Foreign minds - Jamaica’s youngest and brightest would migrate today if given a chance
Despite the myriad challenges facing Jamaica, there is an almost even split between those who would migrate today if given the chance and those who would choose to remain.
But a majority (52 per cent) of young Jamaicans, between the ages 18 and 24, would pack their bags and leave, while more than four in every 10 persons between the ages 25 and 34 would also migrate at the first opportunity in search of greener pastures.
To compound what could be a major problem in the future, 47 per cent of the people who would migrate are those with a high level of education.
At the other end of the spectrum, 82 per cent of persons over 65 years old have no desire to start over in a foreign land, while 65 per cent of persons between 55 and 64 years old also would not migrate because they love the country and this is the place they call home.
A mere 22 per cent of Jamaicans with low-level education (not completed high school) would choose to migrate.
Not surprisingly, the United States is the first choice for those who would migrate, with Canada second and the United Kingdom a distant third.
That is part of the findings of a recent Gleaner-commissioned Bill Johnson poll, which was conducted between June 9 and 11 with a sampling error of plus or minus two per cent.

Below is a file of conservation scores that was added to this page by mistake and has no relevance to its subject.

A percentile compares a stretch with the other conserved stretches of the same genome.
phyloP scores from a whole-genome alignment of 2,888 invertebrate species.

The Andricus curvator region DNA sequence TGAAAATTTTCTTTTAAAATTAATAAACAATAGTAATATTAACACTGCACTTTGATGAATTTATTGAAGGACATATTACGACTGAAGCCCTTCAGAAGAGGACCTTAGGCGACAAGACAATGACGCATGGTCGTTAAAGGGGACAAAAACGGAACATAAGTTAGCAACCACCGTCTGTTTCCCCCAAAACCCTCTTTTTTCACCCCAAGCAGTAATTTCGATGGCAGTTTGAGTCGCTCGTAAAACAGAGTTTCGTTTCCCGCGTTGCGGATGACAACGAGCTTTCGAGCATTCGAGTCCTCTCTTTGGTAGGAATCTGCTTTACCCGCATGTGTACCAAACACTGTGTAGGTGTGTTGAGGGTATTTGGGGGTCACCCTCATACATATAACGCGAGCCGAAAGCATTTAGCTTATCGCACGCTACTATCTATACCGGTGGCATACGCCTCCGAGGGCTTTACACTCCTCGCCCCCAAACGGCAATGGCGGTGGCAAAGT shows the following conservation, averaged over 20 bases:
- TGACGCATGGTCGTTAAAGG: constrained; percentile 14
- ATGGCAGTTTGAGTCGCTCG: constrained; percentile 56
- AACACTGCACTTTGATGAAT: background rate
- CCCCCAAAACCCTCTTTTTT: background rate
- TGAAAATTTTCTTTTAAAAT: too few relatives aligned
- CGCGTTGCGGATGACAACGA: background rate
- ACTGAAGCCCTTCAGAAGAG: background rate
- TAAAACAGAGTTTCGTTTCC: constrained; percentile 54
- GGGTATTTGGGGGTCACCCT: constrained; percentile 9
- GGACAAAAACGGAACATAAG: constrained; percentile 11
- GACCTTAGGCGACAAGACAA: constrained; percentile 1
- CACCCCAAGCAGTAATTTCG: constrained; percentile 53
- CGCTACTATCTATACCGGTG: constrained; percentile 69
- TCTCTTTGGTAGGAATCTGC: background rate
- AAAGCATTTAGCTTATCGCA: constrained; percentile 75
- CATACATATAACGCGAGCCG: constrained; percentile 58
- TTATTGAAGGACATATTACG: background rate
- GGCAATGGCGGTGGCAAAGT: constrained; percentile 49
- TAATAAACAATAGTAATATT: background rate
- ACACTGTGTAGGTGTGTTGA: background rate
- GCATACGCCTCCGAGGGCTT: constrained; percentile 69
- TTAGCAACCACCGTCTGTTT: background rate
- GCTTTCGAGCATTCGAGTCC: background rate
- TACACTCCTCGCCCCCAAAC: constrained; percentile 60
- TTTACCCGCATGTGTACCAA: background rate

The Johnson team looked at the perceptions of Jamaicans after 55 years of Independence, with a sample size of 1,500 persons from across the island.
Reacting to the poll findings, psychologist Dr Leahcim Semaj argued that Jamaicans at the lower end of the education scale were being realistic about their "marketing credentials" and that explains why 66 per cent of them indicated that they would not migrate.
"North America is an advanced, knowledge-driven economy and the Jamaicans with limited education and professional options are aware of this reality. They recognise that the skill set that they possess, or lack thereof, will not necessarily get them jobs in America as opposed to those with more education to offer," said Semaj.
He further argued that should persons of low-level education later become certified or acquire credentials that are marketable in bigger economies, they too, in all likelihood, would aspire to migrate.
Unfair to Jamaica, says Semaj
With many educated young Jamaicans indicating that they would leave the country today if given a chance, psychologist Dr Leahcim Semaj has charged that they are being unfair to the land of their birth.
According to Semaj, Jamaica is exhausting its resources to educate persons who leave to build other countries.
He argued that integrating commitment to nation in the educational system is of utmost significance to mend the local economy.
"We're not helping Jamaicans to understand that a part of their responsibility is to build this country. They must see how best they can use their strengths to make this a better place and not just to go to another country with hope of gaining from it. We have to get that into our national agenda, and currently, we're not doing it," said Semaj.
"What some call the American dream, for many, is really a nightmare. My biggest commitment is that I'm not going to somebody else's country to live as a second- or third-class citizen, and that is the reality of many Jamaicans when they go abroad," added Semaj.